According to Katty Kay and Claire Shipman’s new book, The Confidence Code, the latest scourge for gender equality is women’s crippling lack of self-assurance. Pushback to the book has centered on the idea that female insecurity is a perceptive response to a society that undervalues half its members. Start paying us comparably, punishing sexual harassment, and including our voices in your conferences, and maybe the sparkle will return to our eye.
Now those keeping track of the forces that shape women’s meekness have another data point for their files. In a study released Tuesday, researchers found that professors are less likely to mentor female and minority students. The Wharton School’s Katherine Milkman, together with Modupe Akinola of Columbia Business School and Dolly Chugh of NYU, sent mock emails to more than 6,500 professors at 259 top U.S. universities. The messages were crafted to look like prospective doctoral students had written them—they expressed interest in the professors’ work and asked for a ten-minute meeting to discuss research opportunities. Pretty standard, except for the names at the bottom of the emails: Brad Anderson, Meredith Roberts, Lamar Washington, LaToya Brown, Juanita Martinez, Deepak Patel, Sonali Desai, Chang Wong, Mei Chen. Milkman and team were trying to suss out whether signatures that conjured up one particular background or gender would do a better job of coaxing out teachers’ inner mentor. And, yes, one combo did inspire special generosity in academics: white plus guy.
Professors “ignored requests from women and minorities at a higher rate than requests from White males,” the researchers write, especially “in private schools and higher-paying disciplines.” The disparities were largest in the natural sciences and business, where, as Milkman told NPR, "we see a 25-percentage-point gap in the response rate to Caucasian males versus women and minorities." She added that she could only speculate as to why more lucrative fields were more likely to resist newcomers to the establishment, but perhaps it had to do with money’s coarsening effects on empathy. (“If you’re very wealthy,” noted NPR correspondent Shankar Vedantam in the same segment, “it’s harder to notice the perspectives of people who don’t have very much.”)
While the gender gap in the hard sciences and in business is noteworthy, we can’t attribute all the favoritism these researchers uncovered to the fact that many of the spammed faculty were themselves white men. The study also examined whether diversity in the halls of academic influence made a difference—and found, shockingly, that it did not. Not only did female and minority professors also respond most effusively to white guys, but “there’s absolutely no benefit seen when women reach out to female faculty, nor do we see benefits from black students reaching out to black faculty or Hispanic students reaching out to Hispanic faculty,” Milkman says. The dynamic at play is more complicated than in-group preference; it could reflect professors’ unconscious desires to “back a winner” or just speak to how society continues to turn up the volume on white men’s requests.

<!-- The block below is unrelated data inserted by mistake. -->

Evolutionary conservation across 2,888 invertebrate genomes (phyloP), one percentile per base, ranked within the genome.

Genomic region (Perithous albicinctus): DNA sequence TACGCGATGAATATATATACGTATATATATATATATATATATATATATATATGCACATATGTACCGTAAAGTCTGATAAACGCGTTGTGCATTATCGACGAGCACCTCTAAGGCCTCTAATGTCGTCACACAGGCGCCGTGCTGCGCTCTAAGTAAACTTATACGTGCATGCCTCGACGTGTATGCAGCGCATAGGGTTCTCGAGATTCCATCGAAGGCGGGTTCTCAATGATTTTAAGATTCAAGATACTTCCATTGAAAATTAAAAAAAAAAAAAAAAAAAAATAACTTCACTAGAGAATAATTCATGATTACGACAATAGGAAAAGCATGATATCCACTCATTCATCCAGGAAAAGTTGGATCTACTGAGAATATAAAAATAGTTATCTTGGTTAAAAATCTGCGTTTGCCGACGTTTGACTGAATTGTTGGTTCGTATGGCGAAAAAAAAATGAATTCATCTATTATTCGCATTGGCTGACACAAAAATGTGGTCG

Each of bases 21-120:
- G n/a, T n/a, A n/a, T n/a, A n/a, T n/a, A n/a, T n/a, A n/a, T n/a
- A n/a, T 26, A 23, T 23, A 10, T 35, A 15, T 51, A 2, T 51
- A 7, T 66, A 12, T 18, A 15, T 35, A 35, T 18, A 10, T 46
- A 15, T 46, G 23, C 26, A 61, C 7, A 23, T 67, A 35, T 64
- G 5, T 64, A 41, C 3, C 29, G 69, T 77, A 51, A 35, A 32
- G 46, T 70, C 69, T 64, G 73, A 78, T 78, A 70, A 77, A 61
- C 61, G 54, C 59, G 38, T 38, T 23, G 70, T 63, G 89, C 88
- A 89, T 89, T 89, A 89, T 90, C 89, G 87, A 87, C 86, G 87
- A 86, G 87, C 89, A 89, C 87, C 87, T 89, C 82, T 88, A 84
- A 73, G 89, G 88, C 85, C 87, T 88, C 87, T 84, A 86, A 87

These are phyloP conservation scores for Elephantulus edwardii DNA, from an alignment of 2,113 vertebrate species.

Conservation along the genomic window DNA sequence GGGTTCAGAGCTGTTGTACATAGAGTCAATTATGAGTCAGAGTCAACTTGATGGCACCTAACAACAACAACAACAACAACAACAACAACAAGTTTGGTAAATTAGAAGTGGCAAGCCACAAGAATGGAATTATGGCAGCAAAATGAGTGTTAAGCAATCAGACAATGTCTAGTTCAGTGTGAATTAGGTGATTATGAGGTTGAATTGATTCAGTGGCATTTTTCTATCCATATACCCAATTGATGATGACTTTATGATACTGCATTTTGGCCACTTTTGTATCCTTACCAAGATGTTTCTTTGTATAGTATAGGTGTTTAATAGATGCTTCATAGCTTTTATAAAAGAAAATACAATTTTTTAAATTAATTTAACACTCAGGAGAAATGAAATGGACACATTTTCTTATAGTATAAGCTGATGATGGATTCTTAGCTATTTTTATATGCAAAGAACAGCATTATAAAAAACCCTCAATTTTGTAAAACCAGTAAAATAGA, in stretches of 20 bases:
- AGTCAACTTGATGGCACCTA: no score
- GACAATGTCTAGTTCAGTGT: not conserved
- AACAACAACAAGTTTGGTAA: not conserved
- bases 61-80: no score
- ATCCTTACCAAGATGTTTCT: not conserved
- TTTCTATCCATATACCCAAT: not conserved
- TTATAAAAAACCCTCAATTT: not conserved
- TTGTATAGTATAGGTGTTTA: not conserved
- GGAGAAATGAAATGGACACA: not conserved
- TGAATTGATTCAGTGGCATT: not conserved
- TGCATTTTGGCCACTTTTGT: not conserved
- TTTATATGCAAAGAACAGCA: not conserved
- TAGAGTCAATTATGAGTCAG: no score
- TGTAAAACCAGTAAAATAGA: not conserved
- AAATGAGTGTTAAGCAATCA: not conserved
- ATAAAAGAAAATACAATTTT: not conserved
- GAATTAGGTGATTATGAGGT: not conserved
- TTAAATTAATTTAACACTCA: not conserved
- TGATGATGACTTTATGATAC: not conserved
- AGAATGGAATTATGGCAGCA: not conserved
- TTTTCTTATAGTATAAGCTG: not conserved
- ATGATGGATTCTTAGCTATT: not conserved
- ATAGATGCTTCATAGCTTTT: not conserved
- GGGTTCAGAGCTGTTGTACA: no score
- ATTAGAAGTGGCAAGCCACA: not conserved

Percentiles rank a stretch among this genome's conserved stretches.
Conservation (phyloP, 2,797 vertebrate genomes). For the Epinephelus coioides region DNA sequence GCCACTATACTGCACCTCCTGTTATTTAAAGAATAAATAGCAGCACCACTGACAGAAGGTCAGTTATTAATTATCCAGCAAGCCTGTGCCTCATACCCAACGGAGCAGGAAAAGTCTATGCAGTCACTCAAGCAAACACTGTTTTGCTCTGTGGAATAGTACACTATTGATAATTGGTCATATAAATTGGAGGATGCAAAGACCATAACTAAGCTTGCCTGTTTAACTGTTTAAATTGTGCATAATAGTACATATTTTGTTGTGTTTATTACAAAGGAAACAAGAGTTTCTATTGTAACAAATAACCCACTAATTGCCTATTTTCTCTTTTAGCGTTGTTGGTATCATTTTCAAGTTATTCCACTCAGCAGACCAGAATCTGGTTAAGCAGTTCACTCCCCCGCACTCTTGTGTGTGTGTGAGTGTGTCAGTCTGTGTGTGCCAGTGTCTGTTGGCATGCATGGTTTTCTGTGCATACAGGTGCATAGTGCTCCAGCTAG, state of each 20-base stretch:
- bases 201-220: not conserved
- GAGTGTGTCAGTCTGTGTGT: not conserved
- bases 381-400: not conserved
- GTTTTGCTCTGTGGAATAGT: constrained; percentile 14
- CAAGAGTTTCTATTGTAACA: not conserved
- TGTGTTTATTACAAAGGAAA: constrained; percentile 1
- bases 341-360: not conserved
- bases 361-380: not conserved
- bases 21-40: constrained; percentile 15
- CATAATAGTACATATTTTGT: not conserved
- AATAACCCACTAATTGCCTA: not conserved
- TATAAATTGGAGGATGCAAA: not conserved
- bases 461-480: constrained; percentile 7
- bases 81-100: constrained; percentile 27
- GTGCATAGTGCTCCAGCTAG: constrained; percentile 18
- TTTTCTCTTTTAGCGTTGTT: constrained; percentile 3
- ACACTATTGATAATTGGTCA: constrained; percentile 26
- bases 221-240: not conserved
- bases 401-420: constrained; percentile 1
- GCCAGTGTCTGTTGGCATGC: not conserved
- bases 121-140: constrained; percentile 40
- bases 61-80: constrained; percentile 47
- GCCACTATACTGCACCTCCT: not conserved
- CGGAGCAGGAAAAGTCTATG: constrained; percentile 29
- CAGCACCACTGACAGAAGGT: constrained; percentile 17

So how to get minority voices to register as more than ambient noise? Bringing more women, blacks, and Hispanics into business and the natural sciences would certainly change perceptions about what a “winner” looks like. But that takes time as well as awareness, and meanwhile the informal modes of discrimination pinpointed here seem tough to overcome. Katty Kay and Claire Shipman would probably advise hopeful students to keep pounding the pavement, if only because studies show that fruitful mentorship “is vital to career success and satisfaction.” Yet maybe it’s also comforting to think that the best faculty-student relationships don’t usually blossom out of vague emails from the sky. Milkman’s messages offered few details about why the “writers” wanted to work with the professors. But in the real world, a prospective mentee’s demonstrated interest in the research, her connections to the field, and the specific qualifications she brings to the table all probably (I hope!) outweigh whatever bias attaches to her gender or ethnicity. Still, starry-eyed students might want to start signing their introductory emails “Brad Anderson” just in case.